Demonstration of Interference of Sound: The phenomenon of interference between two longitudinal waves in air can be demonstrated by Quincke’s tube shown in Figure.
Quincke’s tube consists of U shaped glass tubes A and B. The tube SAR has two openings at S and R The other tube B can slide over the tube A. A sound wave from S travels along both the paths SAR and SBR in opposite directions and meet at R.
If the path difference between the two waves (i.e) SAR ≈ SBR is an integral multiple of wavelength, intensity of sound will be maximum due to constructive interference.
SAR ≈ SBR = nλ
The corresponding phase difference Φ between the two waves is even multiples of π.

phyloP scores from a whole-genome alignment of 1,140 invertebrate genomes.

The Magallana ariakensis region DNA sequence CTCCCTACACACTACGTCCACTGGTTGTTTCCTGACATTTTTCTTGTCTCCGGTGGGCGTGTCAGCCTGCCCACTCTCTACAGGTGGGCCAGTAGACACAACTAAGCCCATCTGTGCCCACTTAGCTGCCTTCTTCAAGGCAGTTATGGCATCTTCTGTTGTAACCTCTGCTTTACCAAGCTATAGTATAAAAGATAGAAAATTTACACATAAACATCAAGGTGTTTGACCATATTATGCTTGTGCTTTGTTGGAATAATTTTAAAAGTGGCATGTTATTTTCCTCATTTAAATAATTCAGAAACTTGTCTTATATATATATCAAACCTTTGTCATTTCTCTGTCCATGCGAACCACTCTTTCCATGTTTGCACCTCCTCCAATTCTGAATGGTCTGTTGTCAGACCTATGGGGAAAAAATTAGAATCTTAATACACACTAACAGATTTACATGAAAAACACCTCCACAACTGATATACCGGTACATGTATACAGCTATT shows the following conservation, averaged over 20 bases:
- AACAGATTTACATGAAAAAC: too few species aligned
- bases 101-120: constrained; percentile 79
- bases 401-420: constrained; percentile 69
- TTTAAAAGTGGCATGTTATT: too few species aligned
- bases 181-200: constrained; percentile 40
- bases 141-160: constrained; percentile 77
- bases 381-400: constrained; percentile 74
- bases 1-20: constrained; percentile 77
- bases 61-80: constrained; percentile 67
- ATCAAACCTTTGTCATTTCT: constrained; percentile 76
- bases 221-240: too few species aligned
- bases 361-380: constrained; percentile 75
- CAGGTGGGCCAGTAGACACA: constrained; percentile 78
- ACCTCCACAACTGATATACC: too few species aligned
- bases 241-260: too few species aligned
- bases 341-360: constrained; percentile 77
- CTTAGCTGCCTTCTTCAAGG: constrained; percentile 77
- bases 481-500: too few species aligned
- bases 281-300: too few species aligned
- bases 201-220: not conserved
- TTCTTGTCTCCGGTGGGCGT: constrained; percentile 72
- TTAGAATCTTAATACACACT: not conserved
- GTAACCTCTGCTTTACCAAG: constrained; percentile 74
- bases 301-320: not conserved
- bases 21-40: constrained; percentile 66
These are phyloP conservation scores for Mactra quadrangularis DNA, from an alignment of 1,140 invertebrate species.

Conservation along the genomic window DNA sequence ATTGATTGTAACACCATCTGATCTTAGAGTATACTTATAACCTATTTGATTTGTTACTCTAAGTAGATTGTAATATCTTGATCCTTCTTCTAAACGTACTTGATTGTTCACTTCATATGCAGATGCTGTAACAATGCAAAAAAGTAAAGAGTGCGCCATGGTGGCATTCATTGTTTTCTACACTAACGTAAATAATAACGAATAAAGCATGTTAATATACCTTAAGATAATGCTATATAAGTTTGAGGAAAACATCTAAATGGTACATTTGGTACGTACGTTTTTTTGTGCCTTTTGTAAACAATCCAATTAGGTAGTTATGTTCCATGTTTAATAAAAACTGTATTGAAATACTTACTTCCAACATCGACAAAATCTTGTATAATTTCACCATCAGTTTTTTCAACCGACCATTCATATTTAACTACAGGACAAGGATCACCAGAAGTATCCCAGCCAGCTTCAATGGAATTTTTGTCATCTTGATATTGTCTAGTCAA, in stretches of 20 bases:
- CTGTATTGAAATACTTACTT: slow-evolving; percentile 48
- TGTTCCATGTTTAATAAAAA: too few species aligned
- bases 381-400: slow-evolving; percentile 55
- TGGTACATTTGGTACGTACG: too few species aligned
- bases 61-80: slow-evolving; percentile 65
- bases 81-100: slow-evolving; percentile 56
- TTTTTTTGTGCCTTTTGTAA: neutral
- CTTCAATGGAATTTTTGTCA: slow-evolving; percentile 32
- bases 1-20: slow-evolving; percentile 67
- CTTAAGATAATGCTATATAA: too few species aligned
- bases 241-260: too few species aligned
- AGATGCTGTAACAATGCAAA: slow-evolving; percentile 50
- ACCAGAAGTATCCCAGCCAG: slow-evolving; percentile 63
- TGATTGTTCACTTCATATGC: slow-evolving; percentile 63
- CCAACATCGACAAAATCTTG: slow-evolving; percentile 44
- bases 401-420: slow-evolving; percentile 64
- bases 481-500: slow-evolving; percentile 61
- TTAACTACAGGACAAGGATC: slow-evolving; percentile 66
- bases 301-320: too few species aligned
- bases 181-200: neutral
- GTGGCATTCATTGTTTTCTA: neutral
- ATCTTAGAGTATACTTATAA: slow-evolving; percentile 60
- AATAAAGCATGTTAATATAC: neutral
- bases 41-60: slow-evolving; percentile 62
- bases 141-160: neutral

Φ = m 2π where m = 0, 1, 2, 3 ….
If the tube B is gradually slided over A. a stage is reached when the intensity of sound is zero at R due to destructive interference. Then no sound will be heard at R.
If the path difference between the waves is odd multiples of λ/2 intensity of sound will be minimum.
SAR ≈ SBR = (2m + 1) λ/2
The corresponding phase difference Φ between the two waves is odd multiples of π.
So, Φ = (2m + 1) π where m = 0, 1, 2, 3… …